Tag Archives: Cthulhu

Podcast Review: Welcome to Night Vale

9 Jan

NIGHT-VALE-LOGO-620x620Last year I was looking at pictures from Comic-Con, and I noticed quite a few people, usually fetching young women, dressed as Cecil from something called Welcome to Night Vale. They often sported short blonde hair, button-down shirts and ties, and a purple third eye drawn on their foreheads, but sometimes they looked entirely different. Intrigued, I googled “night vale” and found that it was…a podcast? How were people cosplaying a podcast? I shelved that mystery and went on with my life, until a friend mentioned that he loved this weird little show, which had become the most-downloaded podcast on iTunes. I gave it a shot.

I loved it.

I listened to all the available episodes in the span of two days, and then I loved it a little bit less. Which is not to say that it’s isn’t good, only that its flaws have become more apparent over time. We’re past the honeymoon stage and into the part of the relationship where I get annoyed every time the podcast loads the dishwasher wrong or leaves the seat up.

The most accurate description of Welcome to Night Vale I’ve seen is that it’s like Garrison Keillor’s Lake Wobegon Days crossed with H.P. Lovecraft’s Cthulhu Mythos. The format is 20-30 minutes of community radio updates, delivered by Cecil (and voiced by Cecil Baldwin), detailing the strange, macabre, and occasionally absurd goings on in a desert community populated by angels, mysterious lights in the sky, sinister hooded figures, and other oddities. Each episode includes a weather report that is actually an indie music break, an episode-long arc of breaking news, and the ongoing saga of Cecil’s infatuation with perfect, beautiful Carlos and his perfect, beautiful hair.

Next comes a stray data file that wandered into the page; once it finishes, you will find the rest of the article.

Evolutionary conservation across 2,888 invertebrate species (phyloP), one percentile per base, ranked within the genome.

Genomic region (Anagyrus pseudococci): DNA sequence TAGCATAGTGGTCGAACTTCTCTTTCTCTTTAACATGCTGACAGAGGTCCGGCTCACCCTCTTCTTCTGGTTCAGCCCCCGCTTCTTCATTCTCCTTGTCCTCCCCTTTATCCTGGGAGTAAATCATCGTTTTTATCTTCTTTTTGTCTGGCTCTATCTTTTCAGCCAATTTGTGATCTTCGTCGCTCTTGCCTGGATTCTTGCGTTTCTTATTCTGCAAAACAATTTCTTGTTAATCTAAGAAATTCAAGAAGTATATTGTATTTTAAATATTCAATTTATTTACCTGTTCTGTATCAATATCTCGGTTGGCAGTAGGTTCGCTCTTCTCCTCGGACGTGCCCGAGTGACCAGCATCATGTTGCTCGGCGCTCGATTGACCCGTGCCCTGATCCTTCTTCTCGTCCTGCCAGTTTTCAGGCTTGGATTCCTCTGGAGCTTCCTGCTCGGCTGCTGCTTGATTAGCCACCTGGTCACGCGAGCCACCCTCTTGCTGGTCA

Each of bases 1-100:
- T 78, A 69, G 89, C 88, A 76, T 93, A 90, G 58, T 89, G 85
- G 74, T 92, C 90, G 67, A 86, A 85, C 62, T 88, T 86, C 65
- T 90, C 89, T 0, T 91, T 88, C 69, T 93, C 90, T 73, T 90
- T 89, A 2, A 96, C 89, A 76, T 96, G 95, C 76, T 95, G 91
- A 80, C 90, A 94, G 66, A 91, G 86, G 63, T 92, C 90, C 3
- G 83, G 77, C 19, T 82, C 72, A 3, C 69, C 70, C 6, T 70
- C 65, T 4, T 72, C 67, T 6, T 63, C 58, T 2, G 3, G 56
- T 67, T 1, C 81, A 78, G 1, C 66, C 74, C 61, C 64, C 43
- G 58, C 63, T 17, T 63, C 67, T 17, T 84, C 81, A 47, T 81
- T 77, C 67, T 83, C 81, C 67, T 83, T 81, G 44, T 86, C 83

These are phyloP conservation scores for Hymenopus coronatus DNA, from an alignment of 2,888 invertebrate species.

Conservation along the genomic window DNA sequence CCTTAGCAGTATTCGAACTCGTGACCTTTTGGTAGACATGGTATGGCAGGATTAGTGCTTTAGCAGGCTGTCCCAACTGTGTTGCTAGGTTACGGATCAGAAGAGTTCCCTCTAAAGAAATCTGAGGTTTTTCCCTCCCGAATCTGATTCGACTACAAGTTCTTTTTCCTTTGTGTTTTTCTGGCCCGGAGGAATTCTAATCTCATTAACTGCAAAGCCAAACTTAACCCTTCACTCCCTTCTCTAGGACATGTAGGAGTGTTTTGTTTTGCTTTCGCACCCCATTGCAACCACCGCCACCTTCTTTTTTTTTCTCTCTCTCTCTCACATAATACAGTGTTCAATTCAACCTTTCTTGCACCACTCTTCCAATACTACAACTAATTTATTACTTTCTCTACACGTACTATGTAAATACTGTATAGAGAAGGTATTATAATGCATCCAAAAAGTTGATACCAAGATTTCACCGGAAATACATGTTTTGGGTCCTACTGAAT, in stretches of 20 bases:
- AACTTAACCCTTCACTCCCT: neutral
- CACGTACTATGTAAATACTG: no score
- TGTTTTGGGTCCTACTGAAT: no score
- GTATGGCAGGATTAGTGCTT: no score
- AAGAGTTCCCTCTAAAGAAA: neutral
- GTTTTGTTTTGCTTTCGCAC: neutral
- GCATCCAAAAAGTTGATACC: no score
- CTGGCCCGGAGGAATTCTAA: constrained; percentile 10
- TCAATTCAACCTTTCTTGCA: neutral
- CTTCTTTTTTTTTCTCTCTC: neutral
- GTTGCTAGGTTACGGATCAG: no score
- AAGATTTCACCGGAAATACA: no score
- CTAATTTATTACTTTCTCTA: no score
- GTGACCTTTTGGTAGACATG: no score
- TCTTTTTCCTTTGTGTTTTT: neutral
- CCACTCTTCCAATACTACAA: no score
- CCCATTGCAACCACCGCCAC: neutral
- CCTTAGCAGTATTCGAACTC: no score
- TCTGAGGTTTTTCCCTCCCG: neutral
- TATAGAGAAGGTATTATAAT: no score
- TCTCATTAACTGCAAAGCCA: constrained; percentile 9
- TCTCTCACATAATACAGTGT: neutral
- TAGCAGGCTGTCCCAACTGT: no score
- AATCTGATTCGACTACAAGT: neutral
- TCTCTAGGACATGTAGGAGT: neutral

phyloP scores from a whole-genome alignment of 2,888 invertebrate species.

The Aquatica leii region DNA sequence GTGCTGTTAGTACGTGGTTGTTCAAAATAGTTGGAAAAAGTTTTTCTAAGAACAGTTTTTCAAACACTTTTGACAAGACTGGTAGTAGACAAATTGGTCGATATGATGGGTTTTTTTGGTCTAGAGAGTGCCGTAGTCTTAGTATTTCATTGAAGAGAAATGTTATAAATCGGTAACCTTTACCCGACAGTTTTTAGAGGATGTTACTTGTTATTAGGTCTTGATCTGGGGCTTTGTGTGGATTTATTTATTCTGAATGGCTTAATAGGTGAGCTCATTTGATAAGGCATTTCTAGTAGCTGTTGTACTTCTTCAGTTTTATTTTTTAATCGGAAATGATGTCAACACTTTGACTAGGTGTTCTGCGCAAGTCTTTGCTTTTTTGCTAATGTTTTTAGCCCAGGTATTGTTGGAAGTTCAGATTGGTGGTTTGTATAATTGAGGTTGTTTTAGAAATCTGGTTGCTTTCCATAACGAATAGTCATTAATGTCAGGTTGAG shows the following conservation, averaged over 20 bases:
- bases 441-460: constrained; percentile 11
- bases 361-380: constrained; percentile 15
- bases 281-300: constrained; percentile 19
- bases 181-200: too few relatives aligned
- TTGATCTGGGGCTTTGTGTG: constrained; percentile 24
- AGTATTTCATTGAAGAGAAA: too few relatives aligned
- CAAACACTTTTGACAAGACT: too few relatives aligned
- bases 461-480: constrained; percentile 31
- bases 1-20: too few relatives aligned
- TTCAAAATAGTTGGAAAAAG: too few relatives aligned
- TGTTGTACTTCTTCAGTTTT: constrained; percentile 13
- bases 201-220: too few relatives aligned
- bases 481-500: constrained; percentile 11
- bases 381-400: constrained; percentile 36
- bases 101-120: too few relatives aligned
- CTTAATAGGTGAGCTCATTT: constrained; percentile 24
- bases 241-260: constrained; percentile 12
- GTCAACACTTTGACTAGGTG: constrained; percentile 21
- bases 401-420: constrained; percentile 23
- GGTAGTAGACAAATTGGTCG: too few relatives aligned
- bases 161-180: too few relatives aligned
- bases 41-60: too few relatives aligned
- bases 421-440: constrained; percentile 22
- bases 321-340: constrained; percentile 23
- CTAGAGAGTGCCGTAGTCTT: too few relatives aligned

Cecil Baldwin’s voice is lovely, and he switches between chipper newscaster, portentous voice of doom, and squeeing fangirl with ease. His is typically the only voice we hear, although sometimes guest actors make an appearance. The voice of Carlos was, I admit, a disappointment, but I enjoyed Jasika Nicole (Fringe) as Intern Dana and Mara Wilson (child actress turned writer) as The Faceless Old Woman. The sound design is usually great, with spooky effects and hip incidental music, and though the weather report is hit or miss, it has introduced me to some artists I really like.

I don’t recommend binge-listening to this show, as I did. It’s better savored in small, deliciously weird bites. The writers sometimes get heavy handed with the absurdity, and consuming too many episodes in a row only exacerbates the issue. The host segments before and after the program try too hard to match the tongue-in-cheek weirdness of the show; Joseph Fink, the creator of Night Vale, frequently makes announcements of upcoming live shows and pleas for donations, which is fine, but he does it as if he’s part of the Night Vale universe in a way that grates on me for reasons I can’t explain.

There’s a fine line between horror and parody, and the show sometimes trips and falls flat on its face. Night Vale is at its best when it focuses on a character-driven story rather than being weird for the sake of weirdness. It sometimes meanders into beautifully philosophical asides, and other times it manages to be laugh-out-loud funny. Despite its unevenness, I still look forward to new episodes on the 1st and 15th every month, and I’ll be reviewing Fink’s Night Vale novel when it comes out.

(Source: Welcome to Night Vale is a free podcast available on iTunes)